Within FrameLAB, Marco uses GIS technologies to create digital maps of the Ravenna’s Darsena area. The map is, however, only the beginning: “The issue is how to join a map with a series of information which can be read by the users” underlined Cornaglia. These interactive GIS maps can depict various objects, for instance historical buildings and associate a set of particular information and audio-visual documents with them. Such maps can be also used to take the user on a time travel: “One of the features provided by GIS is the possibility of showing the transformation of a particular feature or a geographical context across time. This is what we try to do with our material: texts, pictures, and documents. We are using this material to show how the area has developed” explained Cornaglia.
The interactive maps that depict a process unfolding in a territory are called storymaps. As their name suggests, storymaps use a software that can embed a variety of content ranging from text to images and videos in order to narrate a story. With their user-friendly interface, storymaps are not aimed only at experts: they are a convenient tool to transmit the results of a research to a broader audience.
Storymaps can help Ravenna revive a forgotten layer of its past: they can visualise past chapters in its history. They can depict the canals that once crossed Ravenna, making the city resemble to a second Venice, before being buried and forgotten. While Ravenna’s relationship with the Adriatic Sea today is represented by the single Candiano Canal, storymaps can reveal the many links the city cultivated with the sea. “All the history of Ravenna, even if buried, it is still there” suggests Marco Cornaglia. With the help of historical research and storymaps, the city can regain a part of its own past.
Besides being powerful tools to explore the past of an area, storymaps are also useful instruments to outline hypotheses for potential futures. By juxtaposing alternatives for the development of an area, they can make different urban regeneration strategies more tangible. Awareness of different alternatives and their impact on a neighbourhood, in turn, can help citizens become more informed about their surroundings and more active in claiming their rights for a more inclusive, sustainable and healthy environment.
A better awareness of one’s environment and its (potential) transformations is one of the key ambitions of DARE. Empowering residents with knowledge about their neighbourhood in the form of data, strategies and stories can help them make more informed decisions and choices when backing or opposing a development scenario for the Darsena. Invited to propose initiatives and vote on the urban development “tactics” most suited to their needs, Darsena residents are encouraged to be an active part of the area’s future. And to shape the area’s narratives: the storymaps designed by FrameLAB also include photos, videos and texts shared by local residents.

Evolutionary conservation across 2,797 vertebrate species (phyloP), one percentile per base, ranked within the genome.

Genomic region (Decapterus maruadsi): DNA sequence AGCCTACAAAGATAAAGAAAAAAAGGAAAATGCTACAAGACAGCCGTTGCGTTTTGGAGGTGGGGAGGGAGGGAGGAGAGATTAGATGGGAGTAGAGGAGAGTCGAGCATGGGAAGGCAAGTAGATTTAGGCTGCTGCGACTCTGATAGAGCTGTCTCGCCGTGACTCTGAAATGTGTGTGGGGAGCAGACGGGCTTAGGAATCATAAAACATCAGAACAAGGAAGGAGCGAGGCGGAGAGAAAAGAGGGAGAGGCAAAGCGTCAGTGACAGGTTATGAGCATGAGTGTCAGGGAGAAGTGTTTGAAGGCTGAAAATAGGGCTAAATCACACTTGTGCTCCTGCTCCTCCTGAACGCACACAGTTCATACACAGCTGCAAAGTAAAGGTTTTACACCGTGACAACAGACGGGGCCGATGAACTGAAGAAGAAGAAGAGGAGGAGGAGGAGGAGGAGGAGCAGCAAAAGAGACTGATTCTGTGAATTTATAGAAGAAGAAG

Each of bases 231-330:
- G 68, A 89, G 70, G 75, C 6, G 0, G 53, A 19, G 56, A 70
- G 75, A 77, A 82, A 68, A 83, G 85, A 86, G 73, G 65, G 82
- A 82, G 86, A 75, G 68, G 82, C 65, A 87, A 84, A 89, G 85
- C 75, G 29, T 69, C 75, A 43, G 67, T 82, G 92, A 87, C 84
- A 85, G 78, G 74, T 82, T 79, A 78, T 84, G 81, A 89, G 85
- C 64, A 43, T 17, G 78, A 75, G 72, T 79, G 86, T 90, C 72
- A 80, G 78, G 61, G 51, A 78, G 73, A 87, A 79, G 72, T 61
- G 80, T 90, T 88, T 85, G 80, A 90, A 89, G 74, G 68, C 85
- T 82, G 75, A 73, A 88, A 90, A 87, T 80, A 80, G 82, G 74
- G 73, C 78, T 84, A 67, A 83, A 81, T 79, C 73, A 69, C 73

After their long introduction, Marco and his colleagues sat down with me in front of a computer and guided me through the DA.LI.A, the digital archive of the Darsena, constituted by the interconnected storymaps. Scrolling through the maps, I realised the wealth of materials collected in the 26 storymaps published at the DARE project’s digital platform. The maps paint a rich image of the Darsena’s past century, ranging from the chronicle of the Candiano Canal and its changing economic character through the story of some of the key enterprises of the area and to the cinematographic depictions of the Darsena.
We chatted for another quarter of an hour before I left the laboratory. I thanked Marco and the team for their time, and slowly descended to the street. Impressed by the stories I just saw in FrameLAB, I decided to walk back to the railway station and cross under the rails for another walk in the Darsena. Strolling along the canal, I recognised the traces of past developments depicted by the storymaps. I went online and began scrolling through the storymaps, curious about the stories behind the facades of some of the most characteristic buildings.
The storymaps made me notice many details of buildings, public spaces and objects that had evaded my attention before. This is the digital heritage of the Darsena, many interconnected stories that constitute the building blocks of several possible futures of the area. While I walked back along the canal towards the station, the maps kept working in my head: they guided my steps between different eras and possibilities.